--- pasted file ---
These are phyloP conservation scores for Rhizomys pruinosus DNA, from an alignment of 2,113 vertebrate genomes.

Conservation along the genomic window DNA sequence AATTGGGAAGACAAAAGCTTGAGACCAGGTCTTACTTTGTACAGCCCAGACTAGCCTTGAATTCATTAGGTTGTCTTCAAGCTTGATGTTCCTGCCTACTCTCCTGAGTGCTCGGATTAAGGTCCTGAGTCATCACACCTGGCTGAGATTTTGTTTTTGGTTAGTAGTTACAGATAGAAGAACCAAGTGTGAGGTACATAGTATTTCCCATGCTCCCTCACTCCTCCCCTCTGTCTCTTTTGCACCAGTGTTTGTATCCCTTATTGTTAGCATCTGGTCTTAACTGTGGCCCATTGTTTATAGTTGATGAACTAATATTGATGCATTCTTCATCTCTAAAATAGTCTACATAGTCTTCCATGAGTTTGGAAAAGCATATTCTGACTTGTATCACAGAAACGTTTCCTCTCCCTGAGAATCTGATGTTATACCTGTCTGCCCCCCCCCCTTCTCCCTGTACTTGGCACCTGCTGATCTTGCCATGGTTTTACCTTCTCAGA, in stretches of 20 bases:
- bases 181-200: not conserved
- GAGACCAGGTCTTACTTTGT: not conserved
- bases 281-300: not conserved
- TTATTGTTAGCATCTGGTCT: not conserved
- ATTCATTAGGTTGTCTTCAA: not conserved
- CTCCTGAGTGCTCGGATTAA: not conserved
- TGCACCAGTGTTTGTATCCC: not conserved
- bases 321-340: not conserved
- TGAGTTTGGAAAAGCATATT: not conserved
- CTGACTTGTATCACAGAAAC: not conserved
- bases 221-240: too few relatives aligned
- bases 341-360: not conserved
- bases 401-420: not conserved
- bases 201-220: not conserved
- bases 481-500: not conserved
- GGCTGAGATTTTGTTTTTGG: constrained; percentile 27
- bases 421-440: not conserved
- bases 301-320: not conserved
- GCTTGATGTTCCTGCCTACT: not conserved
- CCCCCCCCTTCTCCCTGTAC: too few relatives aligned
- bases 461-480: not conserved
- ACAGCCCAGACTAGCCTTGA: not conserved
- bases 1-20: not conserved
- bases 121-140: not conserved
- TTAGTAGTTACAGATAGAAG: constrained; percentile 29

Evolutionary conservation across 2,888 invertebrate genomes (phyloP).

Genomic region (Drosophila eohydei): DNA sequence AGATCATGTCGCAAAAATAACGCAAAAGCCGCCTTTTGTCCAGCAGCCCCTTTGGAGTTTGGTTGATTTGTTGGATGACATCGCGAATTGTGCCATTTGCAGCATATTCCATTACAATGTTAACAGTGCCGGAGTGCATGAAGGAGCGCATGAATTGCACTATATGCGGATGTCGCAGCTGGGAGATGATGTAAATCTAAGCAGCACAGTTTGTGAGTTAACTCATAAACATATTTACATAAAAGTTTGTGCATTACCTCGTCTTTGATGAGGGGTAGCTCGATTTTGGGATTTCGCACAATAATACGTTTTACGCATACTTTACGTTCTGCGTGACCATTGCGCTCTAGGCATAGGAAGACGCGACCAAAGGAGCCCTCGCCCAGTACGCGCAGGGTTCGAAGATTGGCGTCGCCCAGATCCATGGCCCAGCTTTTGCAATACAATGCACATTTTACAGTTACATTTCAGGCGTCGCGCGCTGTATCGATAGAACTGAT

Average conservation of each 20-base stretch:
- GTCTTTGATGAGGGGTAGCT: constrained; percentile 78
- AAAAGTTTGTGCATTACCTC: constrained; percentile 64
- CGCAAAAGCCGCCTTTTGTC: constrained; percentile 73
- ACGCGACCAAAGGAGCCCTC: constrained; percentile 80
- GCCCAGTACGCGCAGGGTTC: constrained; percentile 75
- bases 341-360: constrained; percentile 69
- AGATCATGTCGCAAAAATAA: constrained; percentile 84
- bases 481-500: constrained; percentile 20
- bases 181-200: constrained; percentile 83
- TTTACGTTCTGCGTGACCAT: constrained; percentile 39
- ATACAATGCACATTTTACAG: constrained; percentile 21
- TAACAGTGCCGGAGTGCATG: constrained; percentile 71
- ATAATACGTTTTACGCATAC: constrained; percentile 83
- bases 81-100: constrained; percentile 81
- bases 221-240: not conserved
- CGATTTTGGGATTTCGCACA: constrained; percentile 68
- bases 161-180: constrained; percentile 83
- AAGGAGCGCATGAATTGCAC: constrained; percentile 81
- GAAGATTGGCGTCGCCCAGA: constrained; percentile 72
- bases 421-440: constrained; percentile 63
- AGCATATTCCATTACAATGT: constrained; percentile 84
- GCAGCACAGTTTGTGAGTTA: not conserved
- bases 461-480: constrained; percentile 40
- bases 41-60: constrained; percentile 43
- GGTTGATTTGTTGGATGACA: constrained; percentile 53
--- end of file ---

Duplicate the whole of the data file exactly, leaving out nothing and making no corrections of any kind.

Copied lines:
These are phyloP conservation scores for Rhizomys pruinosus DNA, from an alignment of 2,113 vertebrate genomes.

Conservation along the genomic window DNA sequence AATTGGGAAGACAAAAGCTTGAGACCAGGTCTTACTTTGTACAGCCCAGACTAGCCTTGAATTCATTAGGTTGTCTTCAAGCTTGATGTTCCTGCCTACTCTCCTGAGTGCTCGGATTAAGGTCCTGAGTCATCACACCTGGCTGAGATTTTGTTTTTGGTTAGTAGTTACAGATAGAAGAACCAAGTGTGAGGTACATAGTATTTCCCATGCTCCCTCACTCCTCCCCTCTGTCTCTTTTGCACCAGTGTTTGTATCCCTTATTGTTAGCATCTGGTCTTAACTGTGGCCCATTGTTTATAGTTGATGAACTAATATTGATGCATTCTTCATCTCTAAAATAGTCTACATAGTCTTCCATGAGTTTGGAAAAGCATATTCTGACTTGTATCACAGAAACGTTTCCTCTCCCTGAGAATCTGATGTTATACCTGTCTGCCCCCCCCCCTTCTCCCTGTACTTGGCACCTGCTGATCTTGCCATGGTTTTACCTTCTCAGA, in stretches of 20 bases:
- bases 181-200: not conserved
- GAGACCAGGTCTTACTTTGT: not conserved
- bases 281-300: not conserved
- TTATTGTTAGCATCTGGTCT: not conserved
- ATTCATTAGGTTGTCTTCAA: not conserved
- CTCCTGAGTGCTCGGATTAA: not conserved
- TGCACCAGTGTTTGTATCCC: not conserved
- bases 321-340: not conserved
- TGAGTTTGGAAAAGCATATT: not conserved
- CTGACTTGTATCACAGAAAC: not conserved
- bases 221-240: too few relatives aligned
- bases 341-360: not conserved
- bases 401-420: not conserved
- bases 201-220: not conserved
- bases 481-500: not conserved
- GGCTGAGATTTTGTTTTTGG: constrained; percentile 27
- bases 421-440: not conserved
- bases 301-320: not conserved
- GCTTGATGTTCCTGCCTACT: not conserved
- CCCCCCCCTTCTCCCTGTAC: too few relatives aligned
- bases 461-480: not conserved
- ACAGCCCAGACTAGCCTTGA: not conserved
- bases 1-20: not conserved
- bases 121-140: not conserved
- TTAGTAGTTACAGATAGAAG: constrained; percentile 29

Evolutionary conservation across 2,888 invertebrate genomes (phyloP).

Genomic region (Drosophila eohydei): DNA sequence AGATCATGTCGCAAAAATAACGCAAAAGCCGCCTTTTGTCCAGCAGCCCCTTTGGAGTTTGGTTGATTTGTTGGATGACATCGCGAATTGTGCCATTTGCAGCATATTCCATTACAATGTTAACAGTGCCGGAGTGCATGAAGGAGCGCATGAATTGCACTATATGCGGATGTCGCAGCTGGGAGATGATGTAAATCTAAGCAGCACAGTTTGTGAGTTAACTCATAAACATATTTACATAAAAGTTTGTGCATTACCTCGTCTTTGATGAGGGGTAGCTCGATTTTGGGATTTCGCACAATAATACGTTTTACGCATACTTTACGTTCTGCGTGACCATTGCGCTCTAGGCATAGGAAGACGCGACCAAAGGAGCCCTCGCCCAGTACGCGCAGGGTTCGAAGATTGGCGTCGCCCAGATCCATGGCCCAGCTTTTGCAATACAATGCACATTTTACAGTTACATTTCAGGCGTCGCGCGCTGTATCGATAGAACTGAT

Average conservation of each 20-base stretch:
- GTCTTTGATGAGGGGTAGCT: constrained; percentile 78
- AAAAGTTTGTGCATTACCTC: constrained; percentile 64
- CGCAAAAGCCGCCTTTTGTC: constrained; percentile 73
- ACGCGACCAAAGGAGCCCTC: constrained; percentile 80
- GCCCAGTACGCGCAGGGTTC: constrained; percentile 75
- bases 341-360: constrained; percentile 69
- AGATCATGTCGCAAAAATAA: constrained; percentile 84
- bases 481-500: constrained; percentile 20
- bases 181-200: constrained; percentile 83
- TTTACGTTCTGCGTGACCAT: constrained; percentile 39
- ATACAATGCACATTTTACAG: constrained; percentile 21
- TAACAGTGCCGGAGTGCATG: constrained; percentile 71
- ATAATACGTTTTACGCATAC: constrained; percentile 83
- bases 81-100: constrained; percentile 81
- bases 221-240: not conserved
- CGATTTTGGGATTTCGCACA: constrained; percentile 68
- bases 161-180: constrained; percentile 83
- AAGGAGCGCATGAATTGCAC: constrained; percentile 81
- GAAGATTGGCGTCGCCCAGA: constrained; percentile 72
- bases 421-440: constrained; percentile 63
- AGCATATTCCATTACAATGT: constrained; percentile 84
- GCAGCACAGTTTGTGAGTTA: not conserved
- bases 461-480: constrained; percentile 40
- bases 41-60: constrained; percentile 43
- GGTTGATTTGTTGGATGACA: constrained; percentile 53